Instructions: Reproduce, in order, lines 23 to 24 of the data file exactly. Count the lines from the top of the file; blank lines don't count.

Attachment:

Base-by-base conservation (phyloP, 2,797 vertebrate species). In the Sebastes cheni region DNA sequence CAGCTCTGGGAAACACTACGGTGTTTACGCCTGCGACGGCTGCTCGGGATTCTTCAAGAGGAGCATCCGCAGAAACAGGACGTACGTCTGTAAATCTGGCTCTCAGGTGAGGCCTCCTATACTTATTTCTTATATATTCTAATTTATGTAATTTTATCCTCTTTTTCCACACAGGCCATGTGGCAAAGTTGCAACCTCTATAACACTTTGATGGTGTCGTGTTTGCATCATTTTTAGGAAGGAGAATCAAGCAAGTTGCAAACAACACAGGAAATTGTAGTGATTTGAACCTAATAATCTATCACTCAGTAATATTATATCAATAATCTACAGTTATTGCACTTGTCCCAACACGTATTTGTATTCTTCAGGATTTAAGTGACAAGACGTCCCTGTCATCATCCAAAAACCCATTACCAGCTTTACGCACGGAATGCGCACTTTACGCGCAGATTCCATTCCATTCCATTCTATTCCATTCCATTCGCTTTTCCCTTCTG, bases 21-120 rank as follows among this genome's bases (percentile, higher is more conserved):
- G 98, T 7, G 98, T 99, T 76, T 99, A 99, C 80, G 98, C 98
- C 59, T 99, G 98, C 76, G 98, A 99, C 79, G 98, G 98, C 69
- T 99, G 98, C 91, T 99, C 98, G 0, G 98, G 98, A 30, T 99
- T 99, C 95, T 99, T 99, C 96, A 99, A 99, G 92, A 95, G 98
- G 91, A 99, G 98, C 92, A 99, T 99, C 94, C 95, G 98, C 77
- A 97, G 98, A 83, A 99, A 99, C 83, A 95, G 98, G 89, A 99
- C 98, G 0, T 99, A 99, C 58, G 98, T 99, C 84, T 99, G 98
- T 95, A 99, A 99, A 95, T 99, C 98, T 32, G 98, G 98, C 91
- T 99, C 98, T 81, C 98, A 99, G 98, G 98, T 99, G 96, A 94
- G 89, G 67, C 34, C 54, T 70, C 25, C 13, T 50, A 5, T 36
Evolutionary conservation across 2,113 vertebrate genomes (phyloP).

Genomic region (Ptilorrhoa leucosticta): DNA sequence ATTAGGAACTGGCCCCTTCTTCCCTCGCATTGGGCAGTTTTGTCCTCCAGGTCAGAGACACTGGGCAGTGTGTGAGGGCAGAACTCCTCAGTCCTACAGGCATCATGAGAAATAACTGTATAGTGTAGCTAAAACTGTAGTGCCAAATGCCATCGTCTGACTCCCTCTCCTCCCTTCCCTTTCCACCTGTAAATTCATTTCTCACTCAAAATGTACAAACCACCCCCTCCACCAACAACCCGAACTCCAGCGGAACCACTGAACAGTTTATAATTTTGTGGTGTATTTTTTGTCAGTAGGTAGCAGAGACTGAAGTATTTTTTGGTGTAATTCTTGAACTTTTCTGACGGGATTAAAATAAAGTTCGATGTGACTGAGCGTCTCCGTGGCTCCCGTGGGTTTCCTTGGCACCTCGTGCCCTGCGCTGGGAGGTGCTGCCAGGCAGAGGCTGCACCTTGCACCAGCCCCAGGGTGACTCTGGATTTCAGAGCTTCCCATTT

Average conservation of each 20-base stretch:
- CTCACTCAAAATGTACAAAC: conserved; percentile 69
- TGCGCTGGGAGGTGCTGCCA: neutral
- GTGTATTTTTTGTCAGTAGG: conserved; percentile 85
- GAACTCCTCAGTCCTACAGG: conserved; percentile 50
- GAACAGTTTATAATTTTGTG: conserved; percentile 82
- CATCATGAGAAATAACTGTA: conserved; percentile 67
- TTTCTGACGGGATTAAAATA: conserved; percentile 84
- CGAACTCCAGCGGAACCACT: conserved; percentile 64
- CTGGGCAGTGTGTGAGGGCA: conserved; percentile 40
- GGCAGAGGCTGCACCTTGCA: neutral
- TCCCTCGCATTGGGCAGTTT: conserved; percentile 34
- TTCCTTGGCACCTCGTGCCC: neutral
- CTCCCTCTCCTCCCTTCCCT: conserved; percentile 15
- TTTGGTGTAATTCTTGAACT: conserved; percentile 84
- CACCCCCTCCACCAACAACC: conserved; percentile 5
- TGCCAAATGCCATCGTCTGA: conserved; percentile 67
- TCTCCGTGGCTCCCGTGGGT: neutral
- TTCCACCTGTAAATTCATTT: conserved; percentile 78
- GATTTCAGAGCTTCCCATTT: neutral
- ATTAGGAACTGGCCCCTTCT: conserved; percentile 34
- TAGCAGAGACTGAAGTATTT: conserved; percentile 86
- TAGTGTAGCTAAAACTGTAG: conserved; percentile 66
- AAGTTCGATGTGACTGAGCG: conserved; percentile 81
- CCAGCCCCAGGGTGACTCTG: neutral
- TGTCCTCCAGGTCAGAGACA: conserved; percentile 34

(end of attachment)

- CTGGGCAGTGTGTGAGGGCA: conserved; percentile 40
- GGCAGAGGCTGCACCTTGCA: neutral